Stewart, Booker Stand Out In Football Spring Game

{image id=1330375 size=full caption=true align=center} Pale skies and warm weather greeted Harvard football back to the Colosseum for its annual Spring Game on Saturday. Amongst the various other Visitas events, the Crimson’s return to the turf featured a sprinkling of lanyard-wearing prefrosh, mostly recruited football players, throughout the stands and on the sidelines.

While the prospective students experienced the scrimmage, they couldn’t possibly understand the match’s context.

In its last match five months ago, Harvard fell handedly to Yale, 24-3 in the wet mud-field that was the Yale Bowl. Though playing Saturday in better weather, the tension was still there, the air thick with anticipation for this year’s season and heavy with the recent loss.

Though Spring Games at other schools feature the first team offense battling the second team defense and vise versa, the Crimson does differently. Hardly an even game, both offenses don crimson while the defenses wear white, making the only possible way for the defense to score a turnover for a touchdown.

In this year’s rendition, the Crimson squad blanked the White, 40-0, in the two-quarter scrimmage.


Though some players didn’t play, and lineups and strategies will change before action officially gets underway in the fall, the Spring Game offered an early look at a Harvard squad in transition. A small sample to satiate the appetite anticipating fans until September 15.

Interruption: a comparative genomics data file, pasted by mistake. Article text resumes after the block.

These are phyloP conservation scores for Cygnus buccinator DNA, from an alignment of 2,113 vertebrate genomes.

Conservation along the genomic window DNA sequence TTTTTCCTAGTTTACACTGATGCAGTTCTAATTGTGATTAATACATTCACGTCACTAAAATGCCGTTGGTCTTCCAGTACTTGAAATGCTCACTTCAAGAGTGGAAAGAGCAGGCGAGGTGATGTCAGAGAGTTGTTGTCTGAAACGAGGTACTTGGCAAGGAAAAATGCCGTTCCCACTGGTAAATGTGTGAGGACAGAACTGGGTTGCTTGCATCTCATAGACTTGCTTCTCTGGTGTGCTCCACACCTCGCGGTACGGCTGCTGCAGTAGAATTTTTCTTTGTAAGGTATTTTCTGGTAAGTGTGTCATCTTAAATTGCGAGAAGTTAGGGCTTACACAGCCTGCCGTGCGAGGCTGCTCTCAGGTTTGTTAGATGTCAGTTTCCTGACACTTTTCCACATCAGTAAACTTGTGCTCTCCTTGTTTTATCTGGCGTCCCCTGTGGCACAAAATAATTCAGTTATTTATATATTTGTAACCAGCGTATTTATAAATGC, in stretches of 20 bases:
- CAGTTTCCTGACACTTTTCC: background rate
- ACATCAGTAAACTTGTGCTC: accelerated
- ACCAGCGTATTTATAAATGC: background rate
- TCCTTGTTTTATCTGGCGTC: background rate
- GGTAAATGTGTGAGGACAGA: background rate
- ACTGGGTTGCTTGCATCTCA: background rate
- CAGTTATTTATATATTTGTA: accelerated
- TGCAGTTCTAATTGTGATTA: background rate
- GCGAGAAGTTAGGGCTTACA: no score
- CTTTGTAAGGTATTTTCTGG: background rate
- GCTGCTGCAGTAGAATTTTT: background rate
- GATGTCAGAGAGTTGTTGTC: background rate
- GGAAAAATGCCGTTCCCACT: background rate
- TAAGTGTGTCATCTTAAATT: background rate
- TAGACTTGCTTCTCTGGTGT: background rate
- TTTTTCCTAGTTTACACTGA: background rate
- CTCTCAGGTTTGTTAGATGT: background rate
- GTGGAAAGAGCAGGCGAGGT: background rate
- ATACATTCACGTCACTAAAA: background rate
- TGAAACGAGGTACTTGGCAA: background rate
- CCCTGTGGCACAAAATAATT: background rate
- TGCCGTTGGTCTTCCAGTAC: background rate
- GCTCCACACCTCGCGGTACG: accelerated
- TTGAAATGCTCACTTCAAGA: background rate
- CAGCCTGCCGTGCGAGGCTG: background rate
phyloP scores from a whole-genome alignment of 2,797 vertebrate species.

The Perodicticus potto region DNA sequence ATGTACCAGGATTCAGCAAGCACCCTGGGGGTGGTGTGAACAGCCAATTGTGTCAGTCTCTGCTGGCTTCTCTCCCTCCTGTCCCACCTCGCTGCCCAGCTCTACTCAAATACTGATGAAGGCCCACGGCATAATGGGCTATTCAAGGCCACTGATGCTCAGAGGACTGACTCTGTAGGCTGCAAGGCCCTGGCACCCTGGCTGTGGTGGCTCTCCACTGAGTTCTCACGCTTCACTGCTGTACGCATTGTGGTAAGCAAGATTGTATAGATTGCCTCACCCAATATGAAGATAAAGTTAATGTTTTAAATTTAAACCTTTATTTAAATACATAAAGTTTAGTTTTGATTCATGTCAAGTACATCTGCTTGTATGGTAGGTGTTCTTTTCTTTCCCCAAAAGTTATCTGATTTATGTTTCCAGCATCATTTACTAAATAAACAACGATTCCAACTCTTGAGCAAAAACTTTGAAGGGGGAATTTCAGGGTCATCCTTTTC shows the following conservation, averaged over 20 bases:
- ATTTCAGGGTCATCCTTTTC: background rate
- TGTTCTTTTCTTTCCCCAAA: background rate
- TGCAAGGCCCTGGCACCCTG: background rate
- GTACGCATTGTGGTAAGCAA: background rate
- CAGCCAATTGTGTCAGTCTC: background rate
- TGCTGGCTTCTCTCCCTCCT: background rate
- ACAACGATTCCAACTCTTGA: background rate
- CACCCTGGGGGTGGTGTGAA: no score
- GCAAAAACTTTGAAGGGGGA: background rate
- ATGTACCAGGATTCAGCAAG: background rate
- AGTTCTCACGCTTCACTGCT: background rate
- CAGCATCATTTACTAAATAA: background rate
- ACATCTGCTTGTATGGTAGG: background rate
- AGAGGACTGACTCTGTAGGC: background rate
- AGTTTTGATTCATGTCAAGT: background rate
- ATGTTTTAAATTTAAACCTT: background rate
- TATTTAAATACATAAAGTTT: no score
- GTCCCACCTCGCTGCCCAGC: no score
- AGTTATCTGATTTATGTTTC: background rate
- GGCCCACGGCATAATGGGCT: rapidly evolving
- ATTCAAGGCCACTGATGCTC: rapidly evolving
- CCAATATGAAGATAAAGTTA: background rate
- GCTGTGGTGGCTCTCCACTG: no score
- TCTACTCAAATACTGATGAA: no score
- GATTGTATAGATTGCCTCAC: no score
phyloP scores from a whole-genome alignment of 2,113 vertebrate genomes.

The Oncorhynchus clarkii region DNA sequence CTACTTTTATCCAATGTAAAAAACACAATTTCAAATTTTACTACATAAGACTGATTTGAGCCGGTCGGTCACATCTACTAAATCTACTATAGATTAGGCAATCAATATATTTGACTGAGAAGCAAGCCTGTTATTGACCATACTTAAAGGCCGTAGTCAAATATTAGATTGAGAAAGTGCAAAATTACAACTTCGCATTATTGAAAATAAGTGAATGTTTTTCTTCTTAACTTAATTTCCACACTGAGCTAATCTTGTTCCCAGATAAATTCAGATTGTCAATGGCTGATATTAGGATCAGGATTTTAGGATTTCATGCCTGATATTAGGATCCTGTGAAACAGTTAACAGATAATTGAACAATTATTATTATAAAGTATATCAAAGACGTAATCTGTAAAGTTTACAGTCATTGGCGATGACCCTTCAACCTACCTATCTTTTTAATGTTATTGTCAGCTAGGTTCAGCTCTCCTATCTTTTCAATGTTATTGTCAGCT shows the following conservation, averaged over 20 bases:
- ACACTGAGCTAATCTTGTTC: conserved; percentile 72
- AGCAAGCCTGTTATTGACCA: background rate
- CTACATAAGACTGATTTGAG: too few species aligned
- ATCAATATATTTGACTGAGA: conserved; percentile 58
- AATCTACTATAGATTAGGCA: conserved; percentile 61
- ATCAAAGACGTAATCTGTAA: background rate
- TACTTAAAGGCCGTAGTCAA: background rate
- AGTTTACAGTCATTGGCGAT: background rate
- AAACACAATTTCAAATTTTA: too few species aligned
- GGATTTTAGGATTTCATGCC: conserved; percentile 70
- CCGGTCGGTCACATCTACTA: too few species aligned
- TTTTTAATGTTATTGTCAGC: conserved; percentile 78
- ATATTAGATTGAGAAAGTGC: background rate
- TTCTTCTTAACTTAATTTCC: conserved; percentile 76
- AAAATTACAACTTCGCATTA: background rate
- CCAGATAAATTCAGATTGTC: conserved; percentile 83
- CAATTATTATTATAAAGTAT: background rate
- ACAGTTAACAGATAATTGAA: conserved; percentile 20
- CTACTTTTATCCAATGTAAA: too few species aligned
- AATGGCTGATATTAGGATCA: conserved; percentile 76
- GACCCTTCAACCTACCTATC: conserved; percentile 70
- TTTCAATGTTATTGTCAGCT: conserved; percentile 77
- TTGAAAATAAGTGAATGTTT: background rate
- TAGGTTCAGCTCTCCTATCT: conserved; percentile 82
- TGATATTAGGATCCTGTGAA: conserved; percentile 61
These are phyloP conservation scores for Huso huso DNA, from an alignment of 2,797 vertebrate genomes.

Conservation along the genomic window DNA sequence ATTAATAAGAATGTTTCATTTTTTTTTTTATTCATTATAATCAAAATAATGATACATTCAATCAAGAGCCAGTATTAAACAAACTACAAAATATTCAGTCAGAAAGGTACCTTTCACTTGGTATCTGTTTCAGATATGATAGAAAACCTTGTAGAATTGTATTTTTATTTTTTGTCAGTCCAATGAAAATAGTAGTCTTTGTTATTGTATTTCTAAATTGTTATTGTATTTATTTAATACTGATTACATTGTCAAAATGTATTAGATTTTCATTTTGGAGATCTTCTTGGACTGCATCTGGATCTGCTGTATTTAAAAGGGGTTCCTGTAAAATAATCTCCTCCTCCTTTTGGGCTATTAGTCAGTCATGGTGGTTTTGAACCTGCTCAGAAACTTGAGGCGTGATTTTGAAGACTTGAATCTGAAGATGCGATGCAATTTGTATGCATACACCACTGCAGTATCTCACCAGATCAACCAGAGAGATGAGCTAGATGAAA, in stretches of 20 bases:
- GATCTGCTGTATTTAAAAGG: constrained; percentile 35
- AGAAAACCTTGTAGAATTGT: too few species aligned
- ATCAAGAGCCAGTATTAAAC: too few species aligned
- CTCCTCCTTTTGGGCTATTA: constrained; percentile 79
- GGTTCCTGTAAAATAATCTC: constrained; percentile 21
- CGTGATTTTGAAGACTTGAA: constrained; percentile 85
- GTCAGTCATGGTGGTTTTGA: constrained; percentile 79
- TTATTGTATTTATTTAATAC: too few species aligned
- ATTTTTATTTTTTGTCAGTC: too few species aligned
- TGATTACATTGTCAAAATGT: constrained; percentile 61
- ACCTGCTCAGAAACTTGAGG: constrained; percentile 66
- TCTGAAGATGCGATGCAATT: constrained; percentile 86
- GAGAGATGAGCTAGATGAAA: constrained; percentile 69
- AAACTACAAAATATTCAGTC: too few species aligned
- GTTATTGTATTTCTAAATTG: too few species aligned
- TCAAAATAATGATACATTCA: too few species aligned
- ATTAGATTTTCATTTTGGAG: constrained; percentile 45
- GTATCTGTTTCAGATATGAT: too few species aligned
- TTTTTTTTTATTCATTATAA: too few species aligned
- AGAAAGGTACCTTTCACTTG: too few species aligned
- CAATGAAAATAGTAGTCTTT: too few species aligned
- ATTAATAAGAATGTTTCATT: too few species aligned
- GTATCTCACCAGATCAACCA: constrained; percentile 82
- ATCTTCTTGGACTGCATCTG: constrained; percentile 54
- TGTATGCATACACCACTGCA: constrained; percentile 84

During last year’s preseason, it was absolutely certain that senior quarterback Joe Viviano was the clear starter in the position for the team, until it wasn’t.

The veteran and 2016 starter took first snaps in the Crimson’s opening loss to a URI team it had never been beaten by, snapping a 13-game win streak in the opening month. When Harvard lined up again the following week against Brown, it wasn’t Viviano, but rather freshman Jake Smith under center.

The start represented the first time that Crimson coach Tim Murphy had trusted a freshman to take first snaps under center since the coach handed the offensive reigns to Tampa Bay Buccaneers quarterback Ryan Fitzpatrick 16 years prior. The rookie stepped up to the plate, delivering on only his second collegiate drive. Just over three minutes in, Smith marched the squad down the field for Harvard’s first offensive touchdown of the season.

{image id=1330376 size=full caption=true align=center}The score and Smith’s command of the offense in that Brown game enthralled the crowd, but his success tapered off as the match progressed. In the second quarter, Murphy sent Viviano back in. The senior played as if his job depended on it, because it did. In his first drive since losing the starting job, Viviano took over on the Crimson’s own two-yard line. The veteran threw and completed five passes for 76 yards. Junior running back Charlie Booker III barreled the points in from five yards out to cap off the drive.

And so, a year’s worth of quarterback drama ensued. No one could ever guess which of the two gunslingers would take the field first nor how long they would stay. In play that epitomized the season’s quarterback competition, Smith started against Yale and was replaced by Viviano in the final stanza.